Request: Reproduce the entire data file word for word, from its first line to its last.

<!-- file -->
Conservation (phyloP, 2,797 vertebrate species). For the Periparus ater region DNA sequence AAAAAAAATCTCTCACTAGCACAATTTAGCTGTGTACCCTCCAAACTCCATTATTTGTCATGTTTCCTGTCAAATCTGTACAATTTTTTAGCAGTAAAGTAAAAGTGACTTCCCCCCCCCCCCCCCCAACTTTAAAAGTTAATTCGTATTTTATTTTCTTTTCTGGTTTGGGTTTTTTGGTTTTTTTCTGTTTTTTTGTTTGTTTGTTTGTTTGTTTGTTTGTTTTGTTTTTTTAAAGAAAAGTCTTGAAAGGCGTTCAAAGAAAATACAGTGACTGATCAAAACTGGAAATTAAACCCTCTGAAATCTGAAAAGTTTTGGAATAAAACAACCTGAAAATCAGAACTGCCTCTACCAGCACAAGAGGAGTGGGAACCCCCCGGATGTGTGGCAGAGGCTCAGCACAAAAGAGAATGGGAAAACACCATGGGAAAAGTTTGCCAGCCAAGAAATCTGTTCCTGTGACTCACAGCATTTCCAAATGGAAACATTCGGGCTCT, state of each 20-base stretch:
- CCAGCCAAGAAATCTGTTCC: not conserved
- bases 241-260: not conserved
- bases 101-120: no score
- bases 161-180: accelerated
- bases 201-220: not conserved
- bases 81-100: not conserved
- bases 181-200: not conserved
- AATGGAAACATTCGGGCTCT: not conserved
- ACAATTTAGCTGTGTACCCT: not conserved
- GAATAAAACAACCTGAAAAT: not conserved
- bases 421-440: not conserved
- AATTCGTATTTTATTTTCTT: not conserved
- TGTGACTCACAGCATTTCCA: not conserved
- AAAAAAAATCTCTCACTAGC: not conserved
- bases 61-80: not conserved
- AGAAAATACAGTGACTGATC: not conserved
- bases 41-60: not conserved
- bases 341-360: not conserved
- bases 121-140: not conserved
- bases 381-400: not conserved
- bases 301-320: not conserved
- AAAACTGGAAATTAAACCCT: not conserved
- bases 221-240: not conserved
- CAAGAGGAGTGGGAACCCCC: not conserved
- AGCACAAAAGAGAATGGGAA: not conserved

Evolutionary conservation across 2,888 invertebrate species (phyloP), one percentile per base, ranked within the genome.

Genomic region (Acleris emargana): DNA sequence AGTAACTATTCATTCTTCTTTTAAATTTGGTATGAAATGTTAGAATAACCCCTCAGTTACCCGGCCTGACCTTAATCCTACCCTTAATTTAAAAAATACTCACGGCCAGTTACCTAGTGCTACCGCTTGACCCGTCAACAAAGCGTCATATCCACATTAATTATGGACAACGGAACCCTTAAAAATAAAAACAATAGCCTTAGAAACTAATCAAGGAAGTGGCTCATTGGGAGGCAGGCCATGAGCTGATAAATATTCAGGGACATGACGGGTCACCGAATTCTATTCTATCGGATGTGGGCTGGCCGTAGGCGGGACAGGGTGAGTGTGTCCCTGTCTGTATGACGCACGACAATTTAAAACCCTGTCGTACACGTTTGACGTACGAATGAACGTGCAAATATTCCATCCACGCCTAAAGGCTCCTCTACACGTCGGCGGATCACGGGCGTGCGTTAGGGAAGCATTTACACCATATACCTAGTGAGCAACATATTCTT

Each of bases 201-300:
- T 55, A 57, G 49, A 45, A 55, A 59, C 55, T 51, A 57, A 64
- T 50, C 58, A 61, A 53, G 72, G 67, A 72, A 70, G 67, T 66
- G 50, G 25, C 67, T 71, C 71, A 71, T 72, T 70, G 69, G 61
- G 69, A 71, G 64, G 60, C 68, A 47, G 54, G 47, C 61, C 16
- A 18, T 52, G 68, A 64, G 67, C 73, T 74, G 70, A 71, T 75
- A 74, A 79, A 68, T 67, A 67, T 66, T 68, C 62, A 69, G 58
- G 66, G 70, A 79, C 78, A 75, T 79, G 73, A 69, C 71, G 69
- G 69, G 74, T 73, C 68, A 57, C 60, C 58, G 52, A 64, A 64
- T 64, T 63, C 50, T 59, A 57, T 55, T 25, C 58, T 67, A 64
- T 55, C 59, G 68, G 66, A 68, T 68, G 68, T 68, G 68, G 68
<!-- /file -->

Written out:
Conservation (phyloP, 2,797 vertebrate species). For the Periparus ater region DNA sequence AAAAAAAATCTCTCACTAGCACAATTTAGCTGTGTACCCTCCAAACTCCATTATTTGTCATGTTTCCTGTCAAATCTGTACAATTTTTTAGCAGTAAAGTAAAAGTGACTTCCCCCCCCCCCCCCCCAACTTTAAAAGTTAATTCGTATTTTATTTTCTTTTCTGGTTTGGGTTTTTTGGTTTTTTTCTGTTTTTTTGTTTGTTTGTTTGTTTGTTTGTTTGTTTTGTTTTTTTAAAGAAAAGTCTTGAAAGGCGTTCAAAGAAAATACAGTGACTGATCAAAACTGGAAATTAAACCCTCTGAAATCTGAAAAGTTTTGGAATAAAACAACCTGAAAATCAGAACTGCCTCTACCAGCACAAGAGGAGTGGGAACCCCCCGGATGTGTGGCAGAGGCTCAGCACAAAAGAGAATGGGAAAACACCATGGGAAAAGTTTGCCAGCCAAGAAATCTGTTCCTGTGACTCACAGCATTTCCAAATGGAAACATTCGGGCTCT, state of each 20-base stretch:
- CCAGCCAAGAAATCTGTTCC: not conserved
- bases 241-260: not conserved
- bases 101-120: no score
- bases 161-180: accelerated
- bases 201-220: not conserved
- bases 81-100: not conserved
- bases 181-200: not conserved
- AATGGAAACATTCGGGCTCT: not conserved
- ACAATTTAGCTGTGTACCCT: not conserved
- GAATAAAACAACCTGAAAAT: not conserved
- bases 421-440: not conserved
- AATTCGTATTTTATTTTCTT: not conserved
- TGTGACTCACAGCATTTCCA: not conserved
- AAAAAAAATCTCTCACTAGC: not conserved
- bases 61-80: not conserved
- AGAAAATACAGTGACTGATC: not conserved
- bases 41-60: not conserved
- bases 341-360: not conserved
- bases 121-140: not conserved
- bases 381-400: not conserved
- bases 301-320: not conserved
- AAAACTGGAAATTAAACCCT: not conserved
- bases 221-240: not conserved
- CAAGAGGAGTGGGAACCCCC: not conserved
- AGCACAAAAGAGAATGGGAA: not conserved

Evolutionary conservation across 2,888 invertebrate species (phyloP), one percentile per base, ranked within the genome.

Genomic region (Acleris emargana): DNA sequence AGTAACTATTCATTCTTCTTTTAAATTTGGTATGAAATGTTAGAATAACCCCTCAGTTACCCGGCCTGACCTTAATCCTACCCTTAATTTAAAAAATACTCACGGCCAGTTACCTAGTGCTACCGCTTGACCCGTCAACAAAGCGTCATATCCACATTAATTATGGACAACGGAACCCTTAAAAATAAAAACAATAGCCTTAGAAACTAATCAAGGAAGTGGCTCATTGGGAGGCAGGCCATGAGCTGATAAATATTCAGGGACATGACGGGTCACCGAATTCTATTCTATCGGATGTGGGCTGGCCGTAGGCGGGACAGGGTGAGTGTGTCCCTGTCTGTATGACGCACGACAATTTAAAACCCTGTCGTACACGTTTGACGTACGAATGAACGTGCAAATATTCCATCCACGCCTAAAGGCTCCTCTACACGTCGGCGGATCACGGGCGTGCGTTAGGGAAGCATTTACACCATATACCTAGTGAGCAACATATTCTT

Each of bases 201-300:
- T 55, A 57, G 49, A 45, A 55, A 59, C 55, T 51, A 57, A 64
- T 50, C 58, A 61, A 53, G 72, G 67, A 72, A 70, G 67, T 66
- G 50, G 25, C 67, T 71, C 71, A 71, T 72, T 70, G 69, G 61
- G 69, A 71, G 64, G 60, C 68, A 47, G 54, G 47, C 61, C 16
- A 18, T 52, G 68, A 64, G 67, C 73, T 74, G 70, A 71, T 75
- A 74, A 79, A 68, T 67, A 67, T 66, T 68, C 62, A 69, G 58
- G 66, G 70, A 79, C 78, A 75, T 79, G 73, A 69, C 71, G 69
- G 69, G 74, T 73, C 68, A 57, C 60, C 58, G 52, A 64, A 64
- T 64, T 63, C 50, T 59, A 57, T 55, T 25, C 58, T 67, A 64
- T 55, C 59, G 68, G 66, A 68, T 68, G 68, T 68, G 68, G 68